It has come again. Something that comes every couple of years now – an Israeli assault on Gaza. To see images and video of the horrific bloodshed is pain enough – around 190 Palestinians killed (80 percent civilian), up to 1,485 injured; 1 Israeli killed and about 10 injured – but to make matters worse, the lack of journalistic and intellectual integrity on the topic has been appalling to listen to and read.

Contrary to the official Israeli line – which too many unquestionably follow as if it were gospel – the current assault did not begin with Hamas shooting rockets or the abduction of three Israeli teenagers. (more…)

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The tragic Israeli Palestinian relations and the many failed U.S. attempts to mediate an end to their violence-prone conflict does not appear to provide much hope that the new effort will succeed. Nevertheless, there are new circumstances within the United States and the Middle East region that open a window for an effective broad American role in transforming the painful Israeli-Palestinian conflict. (more…)

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Determining U.S. policy toward Iran and its nuclear programs should begin with considering the way the Iranian leadership and people regard their effort to develop nuclear power and nuclear weapons.  The current leadership wants to remain in power, but they differ about how that is best accomplished.  Ahmadinejad does not determine policy.  To what extent it is ultimately shaped by Ayatollah Khamenei or by the high military leaders is widely debated.  There is also widespread Iranian disaffection with the ruling regime.  The U.S. should be wary of unifying the divergent groups within the country.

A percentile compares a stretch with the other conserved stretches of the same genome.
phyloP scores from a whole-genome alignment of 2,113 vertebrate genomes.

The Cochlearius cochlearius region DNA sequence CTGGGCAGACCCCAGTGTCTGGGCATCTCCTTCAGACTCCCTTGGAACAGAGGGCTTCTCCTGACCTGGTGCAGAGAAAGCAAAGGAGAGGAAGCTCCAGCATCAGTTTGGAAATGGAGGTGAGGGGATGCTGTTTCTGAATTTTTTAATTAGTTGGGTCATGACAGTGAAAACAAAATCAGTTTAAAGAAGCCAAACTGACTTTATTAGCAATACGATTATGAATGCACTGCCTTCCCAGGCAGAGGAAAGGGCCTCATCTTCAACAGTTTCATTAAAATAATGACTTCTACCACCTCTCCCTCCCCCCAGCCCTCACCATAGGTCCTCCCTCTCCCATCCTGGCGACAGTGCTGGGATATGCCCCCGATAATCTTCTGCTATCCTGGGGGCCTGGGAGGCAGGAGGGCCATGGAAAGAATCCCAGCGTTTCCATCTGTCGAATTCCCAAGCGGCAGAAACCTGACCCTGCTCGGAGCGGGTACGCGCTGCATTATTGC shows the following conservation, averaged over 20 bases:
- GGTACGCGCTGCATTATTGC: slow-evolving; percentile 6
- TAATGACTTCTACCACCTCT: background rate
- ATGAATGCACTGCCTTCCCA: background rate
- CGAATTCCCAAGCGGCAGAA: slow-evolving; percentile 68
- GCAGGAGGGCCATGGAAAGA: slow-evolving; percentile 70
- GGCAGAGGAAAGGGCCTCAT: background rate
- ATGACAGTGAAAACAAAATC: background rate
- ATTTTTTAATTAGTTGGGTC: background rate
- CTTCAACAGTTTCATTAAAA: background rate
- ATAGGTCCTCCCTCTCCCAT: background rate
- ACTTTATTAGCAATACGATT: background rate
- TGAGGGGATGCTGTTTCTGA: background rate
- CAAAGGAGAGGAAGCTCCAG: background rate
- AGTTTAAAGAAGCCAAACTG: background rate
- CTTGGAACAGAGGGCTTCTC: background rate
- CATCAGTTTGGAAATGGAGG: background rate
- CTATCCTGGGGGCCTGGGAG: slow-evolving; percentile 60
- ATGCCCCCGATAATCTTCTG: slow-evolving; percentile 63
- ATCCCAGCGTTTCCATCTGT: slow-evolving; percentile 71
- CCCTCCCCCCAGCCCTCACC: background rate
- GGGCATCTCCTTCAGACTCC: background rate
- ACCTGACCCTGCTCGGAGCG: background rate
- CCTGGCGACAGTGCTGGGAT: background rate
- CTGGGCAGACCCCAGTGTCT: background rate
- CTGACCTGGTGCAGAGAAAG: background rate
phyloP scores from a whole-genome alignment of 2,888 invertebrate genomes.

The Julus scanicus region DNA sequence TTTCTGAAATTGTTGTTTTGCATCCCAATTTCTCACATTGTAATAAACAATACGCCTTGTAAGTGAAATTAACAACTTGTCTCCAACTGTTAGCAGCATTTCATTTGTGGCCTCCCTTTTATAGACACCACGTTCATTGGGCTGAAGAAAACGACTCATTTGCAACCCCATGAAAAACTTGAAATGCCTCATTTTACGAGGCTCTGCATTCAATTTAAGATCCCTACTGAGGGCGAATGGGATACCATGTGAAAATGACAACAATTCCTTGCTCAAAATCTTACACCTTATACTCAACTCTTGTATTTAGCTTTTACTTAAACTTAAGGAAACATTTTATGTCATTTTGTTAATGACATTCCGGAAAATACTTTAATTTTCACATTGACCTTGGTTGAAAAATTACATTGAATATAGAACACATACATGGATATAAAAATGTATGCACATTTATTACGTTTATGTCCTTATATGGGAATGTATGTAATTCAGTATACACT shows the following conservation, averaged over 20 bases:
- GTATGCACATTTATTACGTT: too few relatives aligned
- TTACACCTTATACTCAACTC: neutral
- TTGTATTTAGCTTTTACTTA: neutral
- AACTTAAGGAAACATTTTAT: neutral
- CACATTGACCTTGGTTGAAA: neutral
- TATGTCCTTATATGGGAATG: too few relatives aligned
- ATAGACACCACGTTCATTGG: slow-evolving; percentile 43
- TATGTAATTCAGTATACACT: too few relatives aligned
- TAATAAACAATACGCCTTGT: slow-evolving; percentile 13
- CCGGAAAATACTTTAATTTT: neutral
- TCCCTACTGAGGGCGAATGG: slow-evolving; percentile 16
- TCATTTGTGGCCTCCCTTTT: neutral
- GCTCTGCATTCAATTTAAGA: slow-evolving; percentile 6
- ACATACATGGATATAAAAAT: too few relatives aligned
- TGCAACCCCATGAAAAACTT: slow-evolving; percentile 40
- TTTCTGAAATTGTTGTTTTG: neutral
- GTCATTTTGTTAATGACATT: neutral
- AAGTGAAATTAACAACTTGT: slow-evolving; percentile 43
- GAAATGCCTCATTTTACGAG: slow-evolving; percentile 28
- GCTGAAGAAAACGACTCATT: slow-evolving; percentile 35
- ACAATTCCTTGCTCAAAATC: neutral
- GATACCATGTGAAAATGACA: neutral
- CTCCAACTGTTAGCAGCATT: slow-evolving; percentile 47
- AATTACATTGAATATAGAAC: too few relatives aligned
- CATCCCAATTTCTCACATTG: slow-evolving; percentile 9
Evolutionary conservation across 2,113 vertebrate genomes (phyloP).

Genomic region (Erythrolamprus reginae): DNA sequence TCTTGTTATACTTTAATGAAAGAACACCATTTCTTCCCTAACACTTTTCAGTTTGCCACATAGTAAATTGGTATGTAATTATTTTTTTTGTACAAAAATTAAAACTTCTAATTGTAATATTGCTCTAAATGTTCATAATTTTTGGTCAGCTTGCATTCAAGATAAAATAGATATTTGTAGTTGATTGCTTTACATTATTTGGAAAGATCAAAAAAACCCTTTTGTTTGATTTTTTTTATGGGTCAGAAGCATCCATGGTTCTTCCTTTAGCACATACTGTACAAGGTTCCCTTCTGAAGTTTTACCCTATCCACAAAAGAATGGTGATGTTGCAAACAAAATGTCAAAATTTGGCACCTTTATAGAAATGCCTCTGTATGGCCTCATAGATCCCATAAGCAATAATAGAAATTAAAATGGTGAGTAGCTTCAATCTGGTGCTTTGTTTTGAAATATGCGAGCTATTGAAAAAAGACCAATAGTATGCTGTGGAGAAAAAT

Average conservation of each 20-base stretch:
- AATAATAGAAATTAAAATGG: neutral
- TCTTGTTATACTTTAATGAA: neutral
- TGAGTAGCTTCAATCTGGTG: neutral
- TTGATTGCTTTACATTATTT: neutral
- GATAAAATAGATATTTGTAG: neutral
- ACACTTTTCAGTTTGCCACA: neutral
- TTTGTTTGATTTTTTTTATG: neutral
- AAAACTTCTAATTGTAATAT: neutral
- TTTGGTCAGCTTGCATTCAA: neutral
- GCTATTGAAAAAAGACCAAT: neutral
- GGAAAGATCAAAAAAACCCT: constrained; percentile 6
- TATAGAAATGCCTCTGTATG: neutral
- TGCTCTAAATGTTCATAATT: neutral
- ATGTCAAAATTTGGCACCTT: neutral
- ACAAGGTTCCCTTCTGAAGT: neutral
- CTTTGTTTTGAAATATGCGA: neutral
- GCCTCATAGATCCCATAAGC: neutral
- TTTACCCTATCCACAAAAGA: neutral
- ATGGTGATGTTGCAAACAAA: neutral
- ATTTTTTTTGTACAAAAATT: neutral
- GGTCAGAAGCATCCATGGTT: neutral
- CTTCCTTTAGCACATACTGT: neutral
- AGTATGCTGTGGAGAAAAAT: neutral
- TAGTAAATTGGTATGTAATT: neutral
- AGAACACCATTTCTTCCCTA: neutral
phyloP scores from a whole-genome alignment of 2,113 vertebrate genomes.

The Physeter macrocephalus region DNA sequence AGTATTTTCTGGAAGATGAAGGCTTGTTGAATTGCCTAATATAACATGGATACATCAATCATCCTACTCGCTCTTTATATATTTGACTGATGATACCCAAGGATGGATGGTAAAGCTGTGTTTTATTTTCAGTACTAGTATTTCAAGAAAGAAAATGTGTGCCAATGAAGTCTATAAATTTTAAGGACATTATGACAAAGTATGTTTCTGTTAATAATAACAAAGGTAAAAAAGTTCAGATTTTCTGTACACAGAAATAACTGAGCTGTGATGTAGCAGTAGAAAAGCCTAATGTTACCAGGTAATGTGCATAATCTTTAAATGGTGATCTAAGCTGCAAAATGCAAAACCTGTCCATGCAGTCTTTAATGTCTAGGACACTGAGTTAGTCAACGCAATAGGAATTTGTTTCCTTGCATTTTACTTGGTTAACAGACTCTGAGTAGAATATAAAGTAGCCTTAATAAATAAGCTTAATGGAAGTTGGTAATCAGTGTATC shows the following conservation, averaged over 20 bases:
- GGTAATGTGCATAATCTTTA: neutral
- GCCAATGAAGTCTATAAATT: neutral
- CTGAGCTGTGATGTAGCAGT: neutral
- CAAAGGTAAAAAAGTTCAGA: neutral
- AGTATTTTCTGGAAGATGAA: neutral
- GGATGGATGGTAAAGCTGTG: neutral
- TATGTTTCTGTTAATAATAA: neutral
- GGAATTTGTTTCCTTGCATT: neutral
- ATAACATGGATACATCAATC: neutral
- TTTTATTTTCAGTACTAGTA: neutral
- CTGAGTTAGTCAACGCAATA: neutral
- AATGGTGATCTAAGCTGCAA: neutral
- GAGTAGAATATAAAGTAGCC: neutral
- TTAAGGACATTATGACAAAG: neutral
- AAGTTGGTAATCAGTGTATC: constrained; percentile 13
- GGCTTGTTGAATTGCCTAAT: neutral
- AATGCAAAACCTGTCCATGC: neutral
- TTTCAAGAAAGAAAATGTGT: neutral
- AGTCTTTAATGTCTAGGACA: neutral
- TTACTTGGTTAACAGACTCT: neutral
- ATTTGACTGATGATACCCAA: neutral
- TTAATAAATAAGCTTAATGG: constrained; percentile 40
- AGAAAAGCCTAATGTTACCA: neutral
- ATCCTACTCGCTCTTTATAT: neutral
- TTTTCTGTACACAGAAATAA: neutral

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By Miriam Elman

Before September 11th and the military campaigns in Iraq and Afghanistan that followed as part of the ‘war on terrorism’, scholars of International Relations (IR) rarely focused on religion. The received wisdom in the field of conflict studies was that state behavior, and foreign policy decision making, was a rational choice based largely on the exigencies of the international context. This in turn was typically defined as the state’s capacity for war fighting and the costs and opportunities of using force to maximize state (and, just as often, regime) survival. To be sure, IR scholars did not discount the importance of the so-called three I’s: identity, ideology, and institutions. But foreign security policies based on cultural and ideational factors were considered ill-conceived. Rather than base war and peace decision making on the fickle demands of an idealistic public, the prudent statesman calculated state strategy only insofar as it advanced the national interest—or so the argument went. To quote Kenneth N. Waltz’s famous phrasing of the issue: those states and their foreign policy makers who failed to tailor decision making during international conflicts to the constraints and opportunities of the international environment would suffer ruin and ultimately ‘fall by the wayside’ of smarter states that knew better than to let religious or cultural sensibilities dictate state behavior.

The events of September 11th and their aftermath have had far sweeping ramifications for US foreign policy and world politics, but they have also fundamentally changed the way in which we now study foreign security policy and world politics. (more…)